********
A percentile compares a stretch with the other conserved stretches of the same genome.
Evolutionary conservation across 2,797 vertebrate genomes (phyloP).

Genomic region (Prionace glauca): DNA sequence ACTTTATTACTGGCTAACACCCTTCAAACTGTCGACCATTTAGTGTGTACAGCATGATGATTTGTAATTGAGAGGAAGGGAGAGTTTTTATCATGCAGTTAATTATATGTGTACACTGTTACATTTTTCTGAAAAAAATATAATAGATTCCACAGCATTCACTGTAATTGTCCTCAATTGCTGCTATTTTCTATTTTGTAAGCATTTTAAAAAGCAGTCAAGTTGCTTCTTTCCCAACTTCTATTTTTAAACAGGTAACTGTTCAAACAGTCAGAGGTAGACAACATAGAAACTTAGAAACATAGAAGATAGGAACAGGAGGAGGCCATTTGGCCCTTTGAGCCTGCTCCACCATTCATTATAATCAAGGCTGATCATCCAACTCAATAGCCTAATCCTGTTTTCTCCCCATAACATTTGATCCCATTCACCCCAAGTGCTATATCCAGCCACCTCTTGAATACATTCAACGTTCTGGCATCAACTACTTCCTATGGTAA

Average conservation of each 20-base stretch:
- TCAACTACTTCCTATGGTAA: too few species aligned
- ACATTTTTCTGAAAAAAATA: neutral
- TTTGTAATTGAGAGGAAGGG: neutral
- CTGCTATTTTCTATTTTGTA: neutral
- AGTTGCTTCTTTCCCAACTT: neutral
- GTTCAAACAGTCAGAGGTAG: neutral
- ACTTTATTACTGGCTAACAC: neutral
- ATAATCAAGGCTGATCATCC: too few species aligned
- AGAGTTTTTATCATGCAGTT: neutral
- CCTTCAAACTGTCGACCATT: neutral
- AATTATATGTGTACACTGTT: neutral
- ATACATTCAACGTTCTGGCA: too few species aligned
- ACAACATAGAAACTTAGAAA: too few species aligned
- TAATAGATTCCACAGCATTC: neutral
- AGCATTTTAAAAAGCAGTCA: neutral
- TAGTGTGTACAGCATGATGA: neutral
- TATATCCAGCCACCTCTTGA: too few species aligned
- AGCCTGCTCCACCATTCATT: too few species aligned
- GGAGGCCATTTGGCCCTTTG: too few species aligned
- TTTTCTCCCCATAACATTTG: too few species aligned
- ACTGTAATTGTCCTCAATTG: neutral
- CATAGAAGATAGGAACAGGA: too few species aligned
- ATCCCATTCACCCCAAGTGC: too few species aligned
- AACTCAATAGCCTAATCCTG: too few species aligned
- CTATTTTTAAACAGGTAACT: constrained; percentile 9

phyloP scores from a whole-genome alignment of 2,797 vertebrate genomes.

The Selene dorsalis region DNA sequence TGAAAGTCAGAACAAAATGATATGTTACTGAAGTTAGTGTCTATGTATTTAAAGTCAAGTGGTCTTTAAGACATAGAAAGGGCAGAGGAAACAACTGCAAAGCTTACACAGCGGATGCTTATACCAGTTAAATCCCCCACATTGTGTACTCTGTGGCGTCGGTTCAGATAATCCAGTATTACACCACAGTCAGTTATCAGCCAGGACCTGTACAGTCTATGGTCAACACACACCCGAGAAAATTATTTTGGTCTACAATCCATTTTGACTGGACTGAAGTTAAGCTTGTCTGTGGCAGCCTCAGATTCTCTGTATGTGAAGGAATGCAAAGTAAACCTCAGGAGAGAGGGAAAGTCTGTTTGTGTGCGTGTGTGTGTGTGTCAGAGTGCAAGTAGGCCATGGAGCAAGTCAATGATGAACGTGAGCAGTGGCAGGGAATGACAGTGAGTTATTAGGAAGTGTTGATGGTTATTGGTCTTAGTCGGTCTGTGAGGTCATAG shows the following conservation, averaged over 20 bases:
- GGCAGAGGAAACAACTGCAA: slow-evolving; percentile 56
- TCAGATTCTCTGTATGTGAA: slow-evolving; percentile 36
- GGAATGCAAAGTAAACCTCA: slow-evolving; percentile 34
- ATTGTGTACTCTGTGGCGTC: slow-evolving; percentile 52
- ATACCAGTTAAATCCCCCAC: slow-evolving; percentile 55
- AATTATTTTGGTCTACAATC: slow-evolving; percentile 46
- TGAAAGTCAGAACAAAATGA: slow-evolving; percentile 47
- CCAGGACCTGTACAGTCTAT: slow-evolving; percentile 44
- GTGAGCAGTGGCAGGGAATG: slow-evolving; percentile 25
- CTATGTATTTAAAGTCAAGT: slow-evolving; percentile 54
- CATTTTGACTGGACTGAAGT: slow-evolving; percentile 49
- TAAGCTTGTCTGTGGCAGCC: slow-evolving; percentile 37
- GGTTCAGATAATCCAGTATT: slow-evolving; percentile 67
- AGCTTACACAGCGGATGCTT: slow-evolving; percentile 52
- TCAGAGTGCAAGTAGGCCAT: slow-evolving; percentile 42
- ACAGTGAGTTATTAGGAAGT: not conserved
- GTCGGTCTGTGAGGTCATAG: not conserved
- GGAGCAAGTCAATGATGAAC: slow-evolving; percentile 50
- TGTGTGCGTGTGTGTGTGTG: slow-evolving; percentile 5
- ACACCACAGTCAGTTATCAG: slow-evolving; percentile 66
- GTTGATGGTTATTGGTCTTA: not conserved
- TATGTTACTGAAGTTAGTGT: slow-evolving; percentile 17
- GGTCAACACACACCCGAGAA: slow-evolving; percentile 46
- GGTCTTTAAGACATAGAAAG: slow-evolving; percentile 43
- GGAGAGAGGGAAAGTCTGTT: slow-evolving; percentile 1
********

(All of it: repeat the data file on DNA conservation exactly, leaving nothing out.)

A percentile compares a stretch with the other conserved stretches of the same genome.
Evolutionary conservation across 2,797 vertebrate genomes (phyloP).

Genomic region (Prionace glauca): DNA sequence ACTTTATTACTGGCTAACACCCTTCAAACTGTCGACCATTTAGTGTGTACAGCATGATGATTTGTAATTGAGAGGAAGGGAGAGTTTTTATCATGCAGTTAATTATATGTGTACACTGTTACATTTTTCTGAAAAAAATATAATAGATTCCACAGCATTCACTGTAATTGTCCTCAATTGCTGCTATTTTCTATTTTGTAAGCATTTTAAAAAGCAGTCAAGTTGCTTCTTTCCCAACTTCTATTTTTAAACAGGTAACTGTTCAAACAGTCAGAGGTAGACAACATAGAAACTTAGAAACATAGAAGATAGGAACAGGAGGAGGCCATTTGGCCCTTTGAGCCTGCTCCACCATTCATTATAATCAAGGCTGATCATCCAACTCAATAGCCTAATCCTGTTTTCTCCCCATAACATTTGATCCCATTCACCCCAAGTGCTATATCCAGCCACCTCTTGAATACATTCAACGTTCTGGCATCAACTACTTCCTATGGTAA

Average conservation of each 20-base stretch:
- TCAACTACTTCCTATGGTAA: too few species aligned
- ACATTTTTCTGAAAAAAATA: neutral
- TTTGTAATTGAGAGGAAGGG: neutral
- CTGCTATTTTCTATTTTGTA: neutral
- AGTTGCTTCTTTCCCAACTT: neutral
- GTTCAAACAGTCAGAGGTAG: neutral
- ACTTTATTACTGGCTAACAC: neutral
- ATAATCAAGGCTGATCATCC: too few species aligned
- AGAGTTTTTATCATGCAGTT: neutral
- CCTTCAAACTGTCGACCATT: neutral
- AATTATATGTGTACACTGTT: neutral
- ATACATTCAACGTTCTGGCA: too few species aligned
- ACAACATAGAAACTTAGAAA: too few species aligned
- TAATAGATTCCACAGCATTC: neutral
- AGCATTTTAAAAAGCAGTCA: neutral
- TAGTGTGTACAGCATGATGA: neutral
- TATATCCAGCCACCTCTTGA: too few species aligned
- AGCCTGCTCCACCATTCATT: too few species aligned
- GGAGGCCATTTGGCCCTTTG: too few species aligned
- TTTTCTCCCCATAACATTTG: too few species aligned
- ACTGTAATTGTCCTCAATTG: neutral
- CATAGAAGATAGGAACAGGA: too few species aligned
- ATCCCATTCACCCCAAGTGC: too few species aligned
- AACTCAATAGCCTAATCCTG: too few species aligned
- CTATTTTTAAACAGGTAACT: constrained; percentile 9

phyloP scores from a whole-genome alignment of 2,797 vertebrate genomes.

The Selene dorsalis region DNA sequence TGAAAGTCAGAACAAAATGATATGTTACTGAAGTTAGTGTCTATGTATTTAAAGTCAAGTGGTCTTTAAGACATAGAAAGGGCAGAGGAAACAACTGCAAAGCTTACACAGCGGATGCTTATACCAGTTAAATCCCCCACATTGTGTACTCTGTGGCGTCGGTTCAGATAATCCAGTATTACACCACAGTCAGTTATCAGCCAGGACCTGTACAGTCTATGGTCAACACACACCCGAGAAAATTATTTTGGTCTACAATCCATTTTGACTGGACTGAAGTTAAGCTTGTCTGTGGCAGCCTCAGATTCTCTGTATGTGAAGGAATGCAAAGTAAACCTCAGGAGAGAGGGAAAGTCTGTTTGTGTGCGTGTGTGTGTGTGTCAGAGTGCAAGTAGGCCATGGAGCAAGTCAATGATGAACGTGAGCAGTGGCAGGGAATGACAGTGAGTTATTAGGAAGTGTTGATGGTTATTGGTCTTAGTCGGTCTGTGAGGTCATAG shows the following conservation, averaged over 20 bases:
- GGCAGAGGAAACAACTGCAA: slow-evolving; percentile 56
- TCAGATTCTCTGTATGTGAA: slow-evolving; percentile 36
- GGAATGCAAAGTAAACCTCA: slow-evolving; percentile 34
- ATTGTGTACTCTGTGGCGTC: slow-evolving; percentile 52
- ATACCAGTTAAATCCCCCAC: slow-evolving; percentile 55
- AATTATTTTGGTCTACAATC: slow-evolving; percentile 46
- TGAAAGTCAGAACAAAATGA: slow-evolving; percentile 47
- CCAGGACCTGTACAGTCTAT: slow-evolving; percentile 44
- GTGAGCAGTGGCAGGGAATG: slow-evolving; percentile 25
- CTATGTATTTAAAGTCAAGT: slow-evolving; percentile 54
- CATTTTGACTGGACTGAAGT: slow-evolving; percentile 49
- TAAGCTTGTCTGTGGCAGCC: slow-evolving; percentile 37
- GGTTCAGATAATCCAGTATT: slow-evolving; percentile 67
- AGCTTACACAGCGGATGCTT: slow-evolving; percentile 52
- TCAGAGTGCAAGTAGGCCAT: slow-evolving; percentile 42
- ACAGTGAGTTATTAGGAAGT: not conserved
- GTCGGTCTGTGAGGTCATAG: not conserved
- GGAGCAAGTCAATGATGAAC: slow-evolving; percentile 50
- TGTGTGCGTGTGTGTGTGTG: slow-evolving; percentile 5
- ACACCACAGTCAGTTATCAG: slow-evolving; percentile 66
- GTTGATGGTTATTGGTCTTA: not conserved
- TATGTTACTGAAGTTAGTGT: slow-evolving; percentile 17
- GGTCAACACACACCCGAGAA: slow-evolving; percentile 46
- GGTCTTTAAGACATAGAAAG: slow-evolving; percentile 43
- GGAGAGAGGGAAAGTCTGTT: slow-evolving; percentile 1